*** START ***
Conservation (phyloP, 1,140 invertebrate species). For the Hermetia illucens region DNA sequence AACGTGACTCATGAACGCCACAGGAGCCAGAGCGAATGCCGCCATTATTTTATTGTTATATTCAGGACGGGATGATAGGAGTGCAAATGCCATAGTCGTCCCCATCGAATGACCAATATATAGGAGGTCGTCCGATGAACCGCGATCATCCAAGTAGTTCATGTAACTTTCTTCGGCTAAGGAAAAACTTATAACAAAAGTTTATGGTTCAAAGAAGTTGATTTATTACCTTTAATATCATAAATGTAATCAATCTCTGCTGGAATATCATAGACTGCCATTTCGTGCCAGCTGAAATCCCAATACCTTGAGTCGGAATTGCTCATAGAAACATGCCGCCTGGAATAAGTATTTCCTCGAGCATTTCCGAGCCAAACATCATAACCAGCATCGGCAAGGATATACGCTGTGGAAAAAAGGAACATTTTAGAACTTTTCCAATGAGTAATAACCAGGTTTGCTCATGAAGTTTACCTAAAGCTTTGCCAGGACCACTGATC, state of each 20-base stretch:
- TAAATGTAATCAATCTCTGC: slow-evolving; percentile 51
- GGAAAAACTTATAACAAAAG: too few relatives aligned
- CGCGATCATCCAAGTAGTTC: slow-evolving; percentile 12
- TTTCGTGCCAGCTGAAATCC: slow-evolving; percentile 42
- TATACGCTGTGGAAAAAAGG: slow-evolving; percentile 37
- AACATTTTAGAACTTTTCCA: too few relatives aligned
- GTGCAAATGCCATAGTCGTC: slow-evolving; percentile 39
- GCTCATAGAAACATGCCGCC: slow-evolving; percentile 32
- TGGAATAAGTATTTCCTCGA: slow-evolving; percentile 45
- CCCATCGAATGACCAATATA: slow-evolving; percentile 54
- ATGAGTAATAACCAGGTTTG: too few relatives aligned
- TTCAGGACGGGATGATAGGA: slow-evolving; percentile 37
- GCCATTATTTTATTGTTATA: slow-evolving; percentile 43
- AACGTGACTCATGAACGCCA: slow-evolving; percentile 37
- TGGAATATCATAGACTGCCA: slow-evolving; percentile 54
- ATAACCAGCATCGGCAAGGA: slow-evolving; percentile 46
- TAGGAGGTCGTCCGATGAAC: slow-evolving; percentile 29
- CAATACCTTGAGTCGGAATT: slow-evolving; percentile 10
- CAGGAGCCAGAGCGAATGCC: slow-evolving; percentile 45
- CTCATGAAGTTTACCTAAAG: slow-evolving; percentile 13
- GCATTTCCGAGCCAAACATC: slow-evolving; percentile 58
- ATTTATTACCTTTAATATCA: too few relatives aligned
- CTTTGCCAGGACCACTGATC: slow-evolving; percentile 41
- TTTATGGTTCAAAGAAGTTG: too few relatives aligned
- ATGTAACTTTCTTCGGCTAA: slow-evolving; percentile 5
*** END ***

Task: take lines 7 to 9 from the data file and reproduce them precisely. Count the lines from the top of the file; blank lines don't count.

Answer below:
- AACATTTTAGAACTTTTCCA: too few relatives aligned
- GTGCAAATGCCATAGTCGTC: slow-evolving; percentile 39
- GCTCATAGAAACATGCCGCC: slow-evolving; percentile 32